Select Committee on Treasury Fifth Report

7 Conclusions

74. The evidence presented to the Committee in the course of this inquiry suggests that the financial services industry has shown significant failings in the endowment mortgages story.

  • There were failings in the way the product was sold.
  • The way assets were managed did not generate the level of returns for investors which might reasonably have been expected.
  • The industry failed to inform customers about what was happening to their savings as investment returns tumbled and failed to give them adequate advice on what to do about the problem.
  • There were inadequacies in the way the issue of policyholder compensation was addressed, after the industry's other failings had been exposed.

75. Our inquiry has also identified a range of issues which the FSA has had to address and which it needs to continue to address. However, as the table at paragraph 7 above indicates, the vast majority of endowment mortgage mis-selling occurred before the FSA came into being.

  • It has to ensure that measures are in hand to identify those affected by shortfalls. This has included requiring companies to send red, amber, green letters from companies to their customers indicating the extent to which their mortgages would not be covered, as an essential start to addressing the situation. The assessment by individual companies of the number of red and amber letters they need to send out provides as good an estimate of the scale of the number of policies subject to shortfall as is likely to be available. The figures will need to be monitored regularly by the FSA to see how the problem develops in coming years. Any alternative survey would not only have to look at the specifics of hundreds of thousands of cases but would have to forecast the likely state of equities when particular policies mature. For both reasons it would involve a wide range of uncertainty.
  • It has to oversee the process by which individuals are advised on what they should do if faced with a shortfall on their policy. For many, a repayment mortgage may be the appropriate option but alternative solutions may be available to others. It is not the FSA's role to give this advice itself, but to ensure that the companies which sold the products are doing so.
  • It has to ensure that remedies are provided by the companies responsible for mis-selling. The time limits that apply to endowment mortgage complaints have been poorly communicated to policyholders and require urgent review as growing numbers of policyholders pass the third anniversary of receiving their first warning that there was a probable shortfall on their policy.

76. Overall, it is important for the industry, the regulators and the Government all to recognise the size of the problem which has arisen. The problem is likely to worsen as increasing numbers of low-cost endowment mortgage policies mature in the coming decade. There needs to be a constructive engagement by the industry with the problem if difficulties—in some cases serious distress—for a large number of people are to be avoided.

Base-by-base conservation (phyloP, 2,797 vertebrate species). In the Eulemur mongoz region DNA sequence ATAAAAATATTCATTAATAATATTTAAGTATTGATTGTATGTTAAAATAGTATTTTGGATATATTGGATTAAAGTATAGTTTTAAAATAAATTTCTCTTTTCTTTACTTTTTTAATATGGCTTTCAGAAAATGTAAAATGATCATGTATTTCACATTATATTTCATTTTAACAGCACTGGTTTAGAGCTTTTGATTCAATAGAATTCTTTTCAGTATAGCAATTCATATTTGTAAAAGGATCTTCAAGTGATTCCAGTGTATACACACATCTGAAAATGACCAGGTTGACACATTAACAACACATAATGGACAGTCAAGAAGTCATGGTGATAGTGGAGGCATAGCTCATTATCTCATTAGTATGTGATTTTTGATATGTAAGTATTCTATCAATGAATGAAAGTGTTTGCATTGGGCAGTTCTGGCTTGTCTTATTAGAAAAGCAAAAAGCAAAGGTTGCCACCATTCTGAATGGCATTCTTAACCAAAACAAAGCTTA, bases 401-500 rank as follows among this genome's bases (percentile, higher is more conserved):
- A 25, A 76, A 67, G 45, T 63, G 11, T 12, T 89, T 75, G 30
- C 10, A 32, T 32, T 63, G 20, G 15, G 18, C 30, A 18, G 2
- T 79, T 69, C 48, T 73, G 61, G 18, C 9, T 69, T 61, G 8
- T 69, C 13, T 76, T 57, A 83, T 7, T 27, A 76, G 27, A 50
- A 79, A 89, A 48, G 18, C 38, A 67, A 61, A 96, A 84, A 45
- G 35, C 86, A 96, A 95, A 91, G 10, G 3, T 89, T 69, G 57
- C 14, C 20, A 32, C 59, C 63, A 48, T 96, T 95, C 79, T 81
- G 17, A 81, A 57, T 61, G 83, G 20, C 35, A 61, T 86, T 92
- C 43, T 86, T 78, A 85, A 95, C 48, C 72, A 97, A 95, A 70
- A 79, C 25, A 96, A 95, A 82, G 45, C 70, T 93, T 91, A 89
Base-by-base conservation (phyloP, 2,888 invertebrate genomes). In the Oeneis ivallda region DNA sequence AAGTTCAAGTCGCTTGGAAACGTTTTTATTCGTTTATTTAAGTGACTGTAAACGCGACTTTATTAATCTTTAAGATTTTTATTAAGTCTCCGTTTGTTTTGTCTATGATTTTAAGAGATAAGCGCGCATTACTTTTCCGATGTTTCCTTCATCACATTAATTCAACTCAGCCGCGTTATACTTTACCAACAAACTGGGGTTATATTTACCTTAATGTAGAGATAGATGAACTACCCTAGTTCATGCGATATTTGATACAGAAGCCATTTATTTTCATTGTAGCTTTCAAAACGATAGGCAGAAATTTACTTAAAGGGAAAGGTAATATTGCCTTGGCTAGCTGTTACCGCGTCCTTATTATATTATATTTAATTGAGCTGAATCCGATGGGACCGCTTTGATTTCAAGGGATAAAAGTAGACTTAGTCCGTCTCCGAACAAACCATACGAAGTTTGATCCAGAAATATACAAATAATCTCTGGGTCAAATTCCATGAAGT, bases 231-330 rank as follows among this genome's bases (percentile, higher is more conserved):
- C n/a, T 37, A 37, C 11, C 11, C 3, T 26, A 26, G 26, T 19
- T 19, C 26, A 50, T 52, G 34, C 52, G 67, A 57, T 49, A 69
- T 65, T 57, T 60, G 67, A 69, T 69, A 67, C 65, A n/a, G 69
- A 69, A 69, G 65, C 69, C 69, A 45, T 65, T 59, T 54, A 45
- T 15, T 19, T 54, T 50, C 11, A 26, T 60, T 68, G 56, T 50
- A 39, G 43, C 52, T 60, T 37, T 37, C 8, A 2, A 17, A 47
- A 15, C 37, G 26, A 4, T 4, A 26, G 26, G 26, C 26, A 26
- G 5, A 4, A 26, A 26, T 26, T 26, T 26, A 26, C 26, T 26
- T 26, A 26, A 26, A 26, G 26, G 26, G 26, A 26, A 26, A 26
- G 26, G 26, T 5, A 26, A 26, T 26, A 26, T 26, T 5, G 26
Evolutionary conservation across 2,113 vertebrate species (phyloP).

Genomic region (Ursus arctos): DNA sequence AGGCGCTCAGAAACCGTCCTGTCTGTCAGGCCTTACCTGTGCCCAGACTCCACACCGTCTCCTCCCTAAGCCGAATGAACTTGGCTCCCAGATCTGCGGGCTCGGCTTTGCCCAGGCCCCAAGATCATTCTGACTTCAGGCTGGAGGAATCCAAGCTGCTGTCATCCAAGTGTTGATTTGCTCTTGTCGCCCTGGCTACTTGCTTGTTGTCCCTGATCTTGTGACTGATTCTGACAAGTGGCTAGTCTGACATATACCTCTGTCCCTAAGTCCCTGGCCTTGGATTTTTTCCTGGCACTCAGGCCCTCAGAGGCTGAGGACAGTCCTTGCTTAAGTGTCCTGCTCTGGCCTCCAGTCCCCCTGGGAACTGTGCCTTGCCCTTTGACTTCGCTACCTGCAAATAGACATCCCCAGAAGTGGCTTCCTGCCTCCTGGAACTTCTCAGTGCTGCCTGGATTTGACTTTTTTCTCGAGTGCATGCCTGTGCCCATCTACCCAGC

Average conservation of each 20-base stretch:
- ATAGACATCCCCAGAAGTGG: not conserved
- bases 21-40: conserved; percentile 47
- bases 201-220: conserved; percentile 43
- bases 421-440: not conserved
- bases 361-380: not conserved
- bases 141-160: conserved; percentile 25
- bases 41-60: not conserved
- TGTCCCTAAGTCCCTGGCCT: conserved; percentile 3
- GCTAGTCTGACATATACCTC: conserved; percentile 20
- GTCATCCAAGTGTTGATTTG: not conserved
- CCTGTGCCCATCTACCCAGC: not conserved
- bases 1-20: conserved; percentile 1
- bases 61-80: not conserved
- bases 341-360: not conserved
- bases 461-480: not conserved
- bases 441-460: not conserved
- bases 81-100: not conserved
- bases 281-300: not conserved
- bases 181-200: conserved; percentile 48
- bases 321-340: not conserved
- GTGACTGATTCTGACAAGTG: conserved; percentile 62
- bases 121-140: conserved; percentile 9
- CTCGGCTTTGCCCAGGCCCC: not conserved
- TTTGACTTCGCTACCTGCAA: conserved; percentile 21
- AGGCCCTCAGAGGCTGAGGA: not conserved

Lessons for the future

77. Given that many of the insurance companies involved in the endowment mortgages problem are among the UK's most significant financial institutions, it is a matter of grave concern to the Committee when a leading independent expert such as Mr Sandler tells us that "a far higher degree of trust is attached to the brands of the large supermarkets than attaches to the large life insurers."[163] There is an overriding need to rebuild public trust and confidence in many of the companies that currently dominate the long-term savings industry.

78. There are some signs of progress. Most in the industry do now at least accept that things have gone badly wrong and the reputation of companies has been damaged. The Association of British Insurers, for example, told us that "the industry recognises that it has many disappointed customers and the [endowment mortgages] episode has tarnished its reputation. Wherever insurers and/or distributors are found to have acted wrongly, policyholders should be compensated for any loss. More generally, there is a need to rebuild trust with customers."[164] Mr Sandler told us that he too detected the first "glimmers of hope that the industry is beginning to acknowledge that it has a reputational problem and is now taking steps to rectify that"[165] but that, like the Committee, he believed there was still a long way to go. In particular, it is far from clear to the Committee that the basic business model that has historically dominated the industry, a focus on commission driven sales rather than longer-term product performance, has changed in a way that will encourage the industry to behave more responsibly toward the consumer in the future. The picture that emerges from our inquiry into endowment mortgages is one of a long-term savings industry wedded to an inappropriate sales and commission led business model which is damaging the reputation of the industry and undermining consumer confidence in long-term savings. In this context, the current regulatory framework is left struggling to tackle the symptoms of that inappropriate business model.